Invasive lionfish specimen may soon overwhelm the Brazilian marine ecosystem. This might sound like the pitch for a new horror flick in the vein of Sharknado, but make no mistake – the threat is all too real, scientists claim.
Never before had specimens of Pterois Volitans washed up in Brazil. And yet, it only took four years to bring lionfish into a hitherto untouched new habitat; already four lionfish have been found in Brazilian islands, much to the concern of marine researchers. Lionfish are an highly invasive species; its colonization of the Mediterranean Sea took “only” thirty years.
The consequences may be devastating on the marine ecosystem. Several fish species that lionfish feed on mightface extinction over the course of a few decades, causing yet more damage to the already ailing Great Barrier Reef.
But how did lionfish get so far from their natural habitats? And just how big a threat does their presence pose to the Caribbean fauna?
Meet the lionfish, extravagant (and poisonous) sea hunter
Lionfish (Pterois Volitans) are native of the Pacific Ocean, Asia and Polinesia, but can be found also in Japanese and Australian waters.
This species is often mistaken with the scorpionfish, but although both belong to the Scorpaenide family, there are some deep differences. Scorpionfish are close relatives of rockfish, bottom-feeders that disguise themselves under the sand and among sea fronds to hunt down small fish. In order to camouflage with their hunting grounds, scorpionfish sport ridges, spines, skin flaps, frills, and a mimetic, speckled coloring.
Conversely, lionfish are far more noticeable. Long rays of poisonous spines protrude from their dorsal, pectoral and anal fins, resembling a “mane” – hence the name. Their coloring is also flashier with bronzed, reddish and white stripes.
Lionfish are not strictly bottom-dwellers, either. This species preferably hunts in close proximity to corals and gorgonies, but during the day hours they can sometimes be found resting under the sand.
Like other members of the Scorpaenida family, lionfish are venomous. Symptoms include swellness, skin rash and numbness, with migraine, nausea, paralysis and seizures in the worst cases. However, if treated timely, the poison is almost never deadly.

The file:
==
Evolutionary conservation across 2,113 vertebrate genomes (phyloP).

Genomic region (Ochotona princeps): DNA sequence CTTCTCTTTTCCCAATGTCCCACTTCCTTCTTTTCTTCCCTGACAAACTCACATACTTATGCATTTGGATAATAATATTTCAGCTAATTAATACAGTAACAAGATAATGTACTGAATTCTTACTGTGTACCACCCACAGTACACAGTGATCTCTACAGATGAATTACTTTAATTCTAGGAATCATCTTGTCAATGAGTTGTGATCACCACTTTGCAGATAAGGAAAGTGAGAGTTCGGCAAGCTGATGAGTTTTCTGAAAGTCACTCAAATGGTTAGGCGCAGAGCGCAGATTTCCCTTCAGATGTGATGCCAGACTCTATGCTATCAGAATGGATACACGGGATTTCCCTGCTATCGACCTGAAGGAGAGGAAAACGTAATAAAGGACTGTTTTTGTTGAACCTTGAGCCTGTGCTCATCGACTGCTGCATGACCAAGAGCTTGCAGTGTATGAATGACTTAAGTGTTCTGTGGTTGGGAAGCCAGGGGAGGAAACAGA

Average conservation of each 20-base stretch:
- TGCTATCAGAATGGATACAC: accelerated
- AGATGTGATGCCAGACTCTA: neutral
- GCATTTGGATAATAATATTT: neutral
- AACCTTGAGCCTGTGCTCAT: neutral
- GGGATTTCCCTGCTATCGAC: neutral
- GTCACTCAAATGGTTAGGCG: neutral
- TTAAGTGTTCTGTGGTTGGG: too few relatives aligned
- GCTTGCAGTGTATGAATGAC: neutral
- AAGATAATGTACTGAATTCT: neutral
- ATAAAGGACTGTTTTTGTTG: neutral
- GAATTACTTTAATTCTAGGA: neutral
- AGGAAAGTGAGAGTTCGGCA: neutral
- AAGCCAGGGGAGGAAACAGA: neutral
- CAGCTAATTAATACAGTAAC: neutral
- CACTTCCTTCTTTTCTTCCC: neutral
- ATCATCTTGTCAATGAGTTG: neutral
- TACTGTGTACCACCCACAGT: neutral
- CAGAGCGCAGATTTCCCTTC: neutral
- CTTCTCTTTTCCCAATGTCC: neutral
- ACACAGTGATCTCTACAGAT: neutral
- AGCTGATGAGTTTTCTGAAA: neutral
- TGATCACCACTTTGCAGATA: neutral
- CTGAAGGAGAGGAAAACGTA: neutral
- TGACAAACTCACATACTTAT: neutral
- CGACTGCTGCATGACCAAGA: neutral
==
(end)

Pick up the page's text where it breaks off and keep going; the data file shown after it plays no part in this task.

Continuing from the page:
Night diving and snorkeling are some of the most common causes of stings. It’s been observed that lionfish are drawn to dive lights – both alone and in groups – and might consequently attack divers, perceiving the all-too-bright source of light as a threat.
From aquariums to Brazil
The California Academy of Sciences published a new study on invasive lionfish penetration in Brazilian and Mediterranean waters. How did this species get so far away from its native habitat anyway?
Part of the reason may be due to pollution and overheating. Particularly, Mediterranean waters are now the perfect habitat for various small fish and crustaceans that lionfish prey upon. Specimen have been found in Italy and Greece, particularly near Corfu.
However, lionfish have become most invasive in the United States and the Caribbeans, respectively. In a little under thirty years, the species quickly became the apex predator in these waters, often causing extreme damages to the sea ecosystem with their extreme voracity. Scientists have expressed concern that several species native of the Great Barrier Reef might go exinct in the next decades.
Fishkeeping may be another reason why the species has spread so far and wide. Lionfish, though venomous, are highly sought after for their decorative appearance and unique coloring. But once they are released in the wild and out into the open ocean, they reproduce at extraordinary speed, spawning even as often as once every four days. Lionfish are fertile all year long and may reproduce at any period of the year. Females lay eggs in open water where they float adrift on the currents, spreading farther and farther.
The alarming report of California Academy of Sciences
After becoming invasive in both american and caribbean waters, several lionfish sighthings in Brazil have been reported to the California Academy of Sciences – to the researchers chagrin, Brasilian waters host a wide variety of unique native species that are found nowhere else in the world, and which may fall easy prey to this formidable predator – with dire consequences on the habitat at large.
We’ve said before that lionfish are the apex predator in their habitat. What this means is that Pterois volitans are at the top of the food chain and have no natural predators. Except man. Scientists have encouraged fishing for culinary purposes as a mean of contrasting the invasive growth of this species. No less than their scorpionfish cousins, lionfish are safe to eat and their lean, clear meat is considered a great delicacy.
A less invasive solution might be looking into ways to sterilize – or, at most, reduce the fertility – of invasive Pterois Volitans. The introduction of forms of birth control may limit the diffusion of this species into alien ecosystems.
Preys would thus get the chance to adapt to the presence of a new predator in their habitat, developing new fight or flight techniques. Yet time is the key factor. Preventing the mass-extinction of native species is an absolute priority. And if push comes to shove, spearfishing communities may very well be Brazil’s last hope.
This post is also available in: Italiano